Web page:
So what did YOU learn in math this week. Please respond to this blog. Remember, unless you request otherwise, your responses will become public. Three typed lines of response could be a minimum answer. Make it interesting. Try not to just parrot the book; that’s dull reading for the rest of us. You can comment on other people’s comments too. I will not be editing your comments for the most part, but we will discuss them in class.

Dalia writes:

This past week I learned what a bimodal curve is. A mode is the value that occurs most frequently in a set of observations. So when you are graphing data, let’s say a class’s test scores, and there were no answers even close to the average, then there are two modes. When you graph this there would be two peaks because people either got really high test results or really low ones.

### Like this:

Like Loading...

*Related*

This entry was posted on October 6, 2010 at 2:21 am and is filed under Honors Alg. 2. You can follow any responses to this entry through the RSS 2.0 feed.
You can leave a response, or trackback from your own site.

October 10, 2010 at 11:34 pm |

(Private)

This week in math one thing i learned about was a locus points are. Its a set of points that satisfy a certain criteria. I also learned from a math fun facts website a little about the fundamental group in the field of topography. One way to learn about surface, is to study it through the sets of loops in a surface. This is the fundamental group . You can tell two surfaces are not equal if they do not have the same fundemental group (Su, Francis E., et al. “Fundamental Group.” Math Fun Facts. ) They also had abother interesting artcile called “the mug trick” http://www.math.hmc.edu/funfacts/ffiles/20001.1-2-7.shtml) I thought you may be interested in “the mug trick” thats why i gave you the website.

October 10, 2010 at 11:59 pm |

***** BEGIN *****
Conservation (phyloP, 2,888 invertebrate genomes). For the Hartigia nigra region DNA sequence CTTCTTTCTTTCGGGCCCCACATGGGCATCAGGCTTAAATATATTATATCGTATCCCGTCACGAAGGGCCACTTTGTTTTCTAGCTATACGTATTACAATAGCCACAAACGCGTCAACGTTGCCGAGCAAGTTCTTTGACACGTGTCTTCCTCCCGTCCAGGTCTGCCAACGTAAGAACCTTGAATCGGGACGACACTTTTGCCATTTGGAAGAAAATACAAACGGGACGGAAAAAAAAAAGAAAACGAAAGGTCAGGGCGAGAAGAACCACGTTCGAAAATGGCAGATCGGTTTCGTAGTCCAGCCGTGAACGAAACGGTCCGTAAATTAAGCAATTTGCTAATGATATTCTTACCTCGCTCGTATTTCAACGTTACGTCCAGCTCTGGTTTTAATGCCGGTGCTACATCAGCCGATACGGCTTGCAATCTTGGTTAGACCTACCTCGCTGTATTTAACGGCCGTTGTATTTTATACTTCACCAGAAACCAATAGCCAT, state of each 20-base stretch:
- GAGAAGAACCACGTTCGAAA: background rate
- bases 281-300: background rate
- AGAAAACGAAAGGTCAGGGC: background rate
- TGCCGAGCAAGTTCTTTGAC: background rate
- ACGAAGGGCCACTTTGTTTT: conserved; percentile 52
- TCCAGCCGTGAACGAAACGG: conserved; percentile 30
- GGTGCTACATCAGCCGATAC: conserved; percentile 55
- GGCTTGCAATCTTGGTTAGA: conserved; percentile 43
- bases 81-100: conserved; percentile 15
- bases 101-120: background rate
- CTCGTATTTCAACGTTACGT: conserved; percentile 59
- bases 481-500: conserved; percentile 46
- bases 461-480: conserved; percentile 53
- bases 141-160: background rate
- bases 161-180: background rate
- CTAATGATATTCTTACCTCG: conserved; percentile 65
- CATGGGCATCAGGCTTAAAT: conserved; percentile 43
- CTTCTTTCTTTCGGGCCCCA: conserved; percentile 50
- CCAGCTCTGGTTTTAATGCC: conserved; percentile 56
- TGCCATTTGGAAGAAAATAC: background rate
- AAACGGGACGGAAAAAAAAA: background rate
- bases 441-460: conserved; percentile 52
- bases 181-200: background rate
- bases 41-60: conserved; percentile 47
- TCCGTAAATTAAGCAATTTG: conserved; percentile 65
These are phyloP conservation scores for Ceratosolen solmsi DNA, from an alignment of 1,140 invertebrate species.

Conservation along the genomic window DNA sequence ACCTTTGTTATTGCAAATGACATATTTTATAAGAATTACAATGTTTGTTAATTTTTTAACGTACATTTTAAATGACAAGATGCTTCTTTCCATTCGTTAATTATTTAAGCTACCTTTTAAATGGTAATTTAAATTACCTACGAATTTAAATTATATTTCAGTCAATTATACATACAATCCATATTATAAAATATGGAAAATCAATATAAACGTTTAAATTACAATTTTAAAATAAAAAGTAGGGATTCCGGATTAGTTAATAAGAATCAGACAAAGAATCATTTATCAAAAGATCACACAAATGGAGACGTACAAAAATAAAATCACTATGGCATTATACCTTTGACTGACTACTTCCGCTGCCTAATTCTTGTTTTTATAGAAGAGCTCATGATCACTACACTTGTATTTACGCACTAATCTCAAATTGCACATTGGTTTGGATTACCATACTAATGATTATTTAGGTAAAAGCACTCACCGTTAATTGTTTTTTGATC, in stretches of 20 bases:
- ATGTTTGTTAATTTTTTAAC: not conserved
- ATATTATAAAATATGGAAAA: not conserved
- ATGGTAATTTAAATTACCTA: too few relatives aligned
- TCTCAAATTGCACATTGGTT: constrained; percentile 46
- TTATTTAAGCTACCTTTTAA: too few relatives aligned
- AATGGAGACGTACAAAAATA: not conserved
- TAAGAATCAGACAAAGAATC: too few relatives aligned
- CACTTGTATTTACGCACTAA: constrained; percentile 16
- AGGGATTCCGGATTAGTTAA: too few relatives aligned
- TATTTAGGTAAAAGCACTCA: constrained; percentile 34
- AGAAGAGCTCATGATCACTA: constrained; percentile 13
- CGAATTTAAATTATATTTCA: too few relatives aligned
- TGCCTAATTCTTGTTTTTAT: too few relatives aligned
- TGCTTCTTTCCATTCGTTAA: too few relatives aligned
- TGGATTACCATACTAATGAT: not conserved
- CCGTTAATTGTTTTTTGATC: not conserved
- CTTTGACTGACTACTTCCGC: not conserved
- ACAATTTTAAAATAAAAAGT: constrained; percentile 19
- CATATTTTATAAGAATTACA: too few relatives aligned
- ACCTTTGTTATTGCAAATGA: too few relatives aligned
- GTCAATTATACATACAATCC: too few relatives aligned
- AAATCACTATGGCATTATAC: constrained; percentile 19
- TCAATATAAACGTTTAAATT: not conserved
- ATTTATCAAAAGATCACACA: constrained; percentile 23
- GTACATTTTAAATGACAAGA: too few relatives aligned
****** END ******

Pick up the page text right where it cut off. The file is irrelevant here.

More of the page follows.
i found a realy cool math problem in the curious incedent book we read in english that i thought was realy inrteresting. so it went something like this: if ur on a game show and infront of u are three closed door behind 1 is a car and behind the other 2 r goats. the show host asks u to pick a door and u pick 1. he then opens another door with a goat in it he then asks u if u want to switch doors before he opens all of them and u see what u get. should u switch doors? most ppl would say no because u have a 50 50 chance but the real answer is that you should because you will have a better chance of winning. and there is a chart i could draw to show u why this answer is right but i cant draw it on this blog

October 13, 2010 at 6:29 pm |

i think the best thing i learned though it wasnt this week was the breakeven point because theres a song breakeven and i dont know whether the artist knew that or not but i still think its pretty cool.

and i also learned that though there is no nobel prize in math, there is an IG nobel prize in math. the ig is something that makes you laugh then think apparently (i coppied that definition).

my favorite math award was:

The Southern Baptist Church of Alabama, mathematical measurers of

morality, for their county-by-county estimate of how many Alabama

citizens will go to Hell if they don’t repent.

October 13, 2010 at 7:48 pm |

Atara,

I found that math award hilarious! B/c someone actually wasted their time researching ‘how many citizens will go to hell if they dont repent’.

October 13, 2010 at 9:21 pm

No, where would i read about that, do u have the link?

October 13, 2010 at 11:01 pm

Please post this comment on the wikispaces. You are now a member.

October 13, 2010 at 10:59 pm |

So this past week I learned many new things in math, but now I’m writing to learn at least one new thing. Since eigth grade I’ve learned y=mx+b and what’s called the standard form for graphing points. Today in math, my wonderful, smart, leniant teacher told us that we did not need to know th standard form, because y=mx+b really is a standard form too. So what I want to know is, in officiall mathamatics, like in the sats do you need to know standard form, and do they consider this “THE” standard form as opposed to y=mx+b.